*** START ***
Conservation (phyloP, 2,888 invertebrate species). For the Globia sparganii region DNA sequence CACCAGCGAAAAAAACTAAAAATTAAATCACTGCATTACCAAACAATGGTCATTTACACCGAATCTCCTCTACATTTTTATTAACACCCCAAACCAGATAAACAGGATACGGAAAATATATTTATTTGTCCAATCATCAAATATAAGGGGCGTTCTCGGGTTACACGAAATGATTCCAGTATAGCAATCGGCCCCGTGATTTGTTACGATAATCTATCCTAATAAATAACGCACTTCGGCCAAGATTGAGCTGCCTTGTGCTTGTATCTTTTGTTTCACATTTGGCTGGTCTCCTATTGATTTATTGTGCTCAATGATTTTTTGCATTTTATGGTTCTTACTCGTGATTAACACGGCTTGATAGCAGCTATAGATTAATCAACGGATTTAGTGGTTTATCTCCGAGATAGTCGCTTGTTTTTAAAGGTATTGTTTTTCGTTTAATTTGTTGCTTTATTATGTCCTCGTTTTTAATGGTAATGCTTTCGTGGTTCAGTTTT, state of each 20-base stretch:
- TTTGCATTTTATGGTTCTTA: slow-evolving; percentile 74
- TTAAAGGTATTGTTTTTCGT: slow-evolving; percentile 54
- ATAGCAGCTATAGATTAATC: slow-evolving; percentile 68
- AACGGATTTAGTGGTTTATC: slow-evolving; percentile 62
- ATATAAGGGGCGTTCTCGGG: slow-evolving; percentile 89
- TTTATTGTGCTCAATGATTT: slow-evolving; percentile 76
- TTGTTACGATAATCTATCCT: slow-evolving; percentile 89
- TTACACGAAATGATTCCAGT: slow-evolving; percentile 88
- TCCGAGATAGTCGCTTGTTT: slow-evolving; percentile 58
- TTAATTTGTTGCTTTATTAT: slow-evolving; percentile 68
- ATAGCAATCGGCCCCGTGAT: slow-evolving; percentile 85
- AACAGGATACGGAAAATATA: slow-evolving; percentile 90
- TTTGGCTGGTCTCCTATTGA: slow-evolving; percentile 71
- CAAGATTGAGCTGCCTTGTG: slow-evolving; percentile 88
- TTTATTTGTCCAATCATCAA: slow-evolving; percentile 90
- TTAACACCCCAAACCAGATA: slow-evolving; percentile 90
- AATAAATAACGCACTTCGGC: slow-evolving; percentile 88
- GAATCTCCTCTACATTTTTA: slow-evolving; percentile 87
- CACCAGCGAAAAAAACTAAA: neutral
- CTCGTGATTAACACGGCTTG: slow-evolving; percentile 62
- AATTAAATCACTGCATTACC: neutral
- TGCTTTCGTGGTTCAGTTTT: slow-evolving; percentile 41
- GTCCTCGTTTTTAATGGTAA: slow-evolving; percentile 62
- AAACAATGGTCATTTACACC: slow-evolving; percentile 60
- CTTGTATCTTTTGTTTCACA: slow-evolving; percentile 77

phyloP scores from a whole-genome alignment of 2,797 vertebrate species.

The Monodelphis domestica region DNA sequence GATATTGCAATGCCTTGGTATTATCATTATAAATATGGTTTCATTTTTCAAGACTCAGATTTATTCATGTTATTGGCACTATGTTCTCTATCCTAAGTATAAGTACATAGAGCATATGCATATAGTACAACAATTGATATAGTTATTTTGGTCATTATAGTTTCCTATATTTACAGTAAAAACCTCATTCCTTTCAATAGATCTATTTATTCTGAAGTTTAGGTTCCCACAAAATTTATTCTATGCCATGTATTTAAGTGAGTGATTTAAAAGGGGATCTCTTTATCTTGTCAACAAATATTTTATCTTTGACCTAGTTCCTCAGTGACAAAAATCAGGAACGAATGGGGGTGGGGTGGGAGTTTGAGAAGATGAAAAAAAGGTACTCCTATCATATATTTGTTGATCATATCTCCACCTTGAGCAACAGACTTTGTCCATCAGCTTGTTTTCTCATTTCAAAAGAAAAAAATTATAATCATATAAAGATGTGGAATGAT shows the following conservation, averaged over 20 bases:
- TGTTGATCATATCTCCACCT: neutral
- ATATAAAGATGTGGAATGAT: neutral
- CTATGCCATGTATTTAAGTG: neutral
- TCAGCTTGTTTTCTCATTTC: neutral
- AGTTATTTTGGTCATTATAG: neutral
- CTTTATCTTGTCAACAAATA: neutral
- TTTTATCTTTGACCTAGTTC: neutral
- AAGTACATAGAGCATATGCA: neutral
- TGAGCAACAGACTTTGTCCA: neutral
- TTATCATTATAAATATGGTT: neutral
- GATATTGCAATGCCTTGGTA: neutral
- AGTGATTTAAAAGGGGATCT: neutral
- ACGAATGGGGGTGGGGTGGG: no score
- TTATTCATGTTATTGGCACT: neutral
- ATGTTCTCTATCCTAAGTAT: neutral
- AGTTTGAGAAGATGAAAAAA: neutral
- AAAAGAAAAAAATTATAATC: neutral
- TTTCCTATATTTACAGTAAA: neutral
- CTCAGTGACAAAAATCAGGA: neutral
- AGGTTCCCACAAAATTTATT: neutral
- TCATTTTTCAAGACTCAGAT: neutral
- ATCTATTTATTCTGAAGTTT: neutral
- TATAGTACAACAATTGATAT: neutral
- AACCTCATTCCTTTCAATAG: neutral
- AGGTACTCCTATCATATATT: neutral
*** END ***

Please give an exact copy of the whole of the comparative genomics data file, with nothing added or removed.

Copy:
Conservation (phyloP, 2,888 invertebrate species). For the Globia sparganii region DNA sequence CACCAGCGAAAAAAACTAAAAATTAAATCACTGCATTACCAAACAATGGTCATTTACACCGAATCTCCTCTACATTTTTATTAACACCCCAAACCAGATAAACAGGATACGGAAAATATATTTATTTGTCCAATCATCAAATATAAGGGGCGTTCTCGGGTTACACGAAATGATTCCAGTATAGCAATCGGCCCCGTGATTTGTTACGATAATCTATCCTAATAAATAACGCACTTCGGCCAAGATTGAGCTGCCTTGTGCTTGTATCTTTTGTTTCACATTTGGCTGGTCTCCTATTGATTTATTGTGCTCAATGATTTTTTGCATTTTATGGTTCTTACTCGTGATTAACACGGCTTGATAGCAGCTATAGATTAATCAACGGATTTAGTGGTTTATCTCCGAGATAGTCGCTTGTTTTTAAAGGTATTGTTTTTCGTTTAATTTGTTGCTTTATTATGTCCTCGTTTTTAATGGTAATGCTTTCGTGGTTCAGTTTT, state of each 20-base stretch:
- TTTGCATTTTATGGTTCTTA: slow-evolving; percentile 74
- TTAAAGGTATTGTTTTTCGT: slow-evolving; percentile 54
- ATAGCAGCTATAGATTAATC: slow-evolving; percentile 68
- AACGGATTTAGTGGTTTATC: slow-evolving; percentile 62
- ATATAAGGGGCGTTCTCGGG: slow-evolving; percentile 89
- TTTATTGTGCTCAATGATTT: slow-evolving; percentile 76
- TTGTTACGATAATCTATCCT: slow-evolving; percentile 89
- TTACACGAAATGATTCCAGT: slow-evolving; percentile 88
- TCCGAGATAGTCGCTTGTTT: slow-evolving; percentile 58
- TTAATTTGTTGCTTTATTAT: slow-evolving; percentile 68
- ATAGCAATCGGCCCCGTGAT: slow-evolving; percentile 85
- AACAGGATACGGAAAATATA: slow-evolving; percentile 90
- TTTGGCTGGTCTCCTATTGA: slow-evolving; percentile 71
- CAAGATTGAGCTGCCTTGTG: slow-evolving; percentile 88
- TTTATTTGTCCAATCATCAA: slow-evolving; percentile 90
- TTAACACCCCAAACCAGATA: slow-evolving; percentile 90
- AATAAATAACGCACTTCGGC: slow-evolving; percentile 88
- GAATCTCCTCTACATTTTTA: slow-evolving; percentile 87
- CACCAGCGAAAAAAACTAAA: neutral
- CTCGTGATTAACACGGCTTG: slow-evolving; percentile 62
- AATTAAATCACTGCATTACC: neutral
- TGCTTTCGTGGTTCAGTTTT: slow-evolving; percentile 41
- GTCCTCGTTTTTAATGGTAA: slow-evolving; percentile 62
- AAACAATGGTCATTTACACC: slow-evolving; percentile 60
- CTTGTATCTTTTGTTTCACA: slow-evolving; percentile 77

phyloP scores from a whole-genome alignment of 2,797 vertebrate species.

The Monodelphis domestica region DNA sequence GATATTGCAATGCCTTGGTATTATCATTATAAATATGGTTTCATTTTTCAAGACTCAGATTTATTCATGTTATTGGCACTATGTTCTCTATCCTAAGTATAAGTACATAGAGCATATGCATATAGTACAACAATTGATATAGTTATTTTGGTCATTATAGTTTCCTATATTTACAGTAAAAACCTCATTCCTTTCAATAGATCTATTTATTCTGAAGTTTAGGTTCCCACAAAATTTATTCTATGCCATGTATTTAAGTGAGTGATTTAAAAGGGGATCTCTTTATCTTGTCAACAAATATTTTATCTTTGACCTAGTTCCTCAGTGACAAAAATCAGGAACGAATGGGGGTGGGGTGGGAGTTTGAGAAGATGAAAAAAAGGTACTCCTATCATATATTTGTTGATCATATCTCCACCTTGAGCAACAGACTTTGTCCATCAGCTTGTTTTCTCATTTCAAAAGAAAAAAATTATAATCATATAAAGATGTGGAATGAT shows the following conservation, averaged over 20 bases:
- TGTTGATCATATCTCCACCT: neutral
- ATATAAAGATGTGGAATGAT: neutral
- CTATGCCATGTATTTAAGTG: neutral
- TCAGCTTGTTTTCTCATTTC: neutral
- AGTTATTTTGGTCATTATAG: neutral
- CTTTATCTTGTCAACAAATA: neutral
- TTTTATCTTTGACCTAGTTC: neutral
- AAGTACATAGAGCATATGCA: neutral
- TGAGCAACAGACTTTGTCCA: neutral
- TTATCATTATAAATATGGTT: neutral
- GATATTGCAATGCCTTGGTA: neutral
- AGTGATTTAAAAGGGGATCT: neutral
- ACGAATGGGGGTGGGGTGGG: no score
- TTATTCATGTTATTGGCACT: neutral
- ATGTTCTCTATCCTAAGTAT: neutral
- AGTTTGAGAAGATGAAAAAA: neutral
- AAAAGAAAAAAATTATAATC: neutral
- TTTCCTATATTTACAGTAAA: neutral
- CTCAGTGACAAAAATCAGGA: neutral
- AGGTTCCCACAAAATTTATT: neutral
- TCATTTTTCAAGACTCAGAT: neutral
- ATCTATTTATTCTGAAGTTT: neutral
- TATAGTACAACAATTGATAT: neutral
- AACCTCATTCCTTTCAATAG: neutral
- AGGTACTCCTATCATATATT: neutral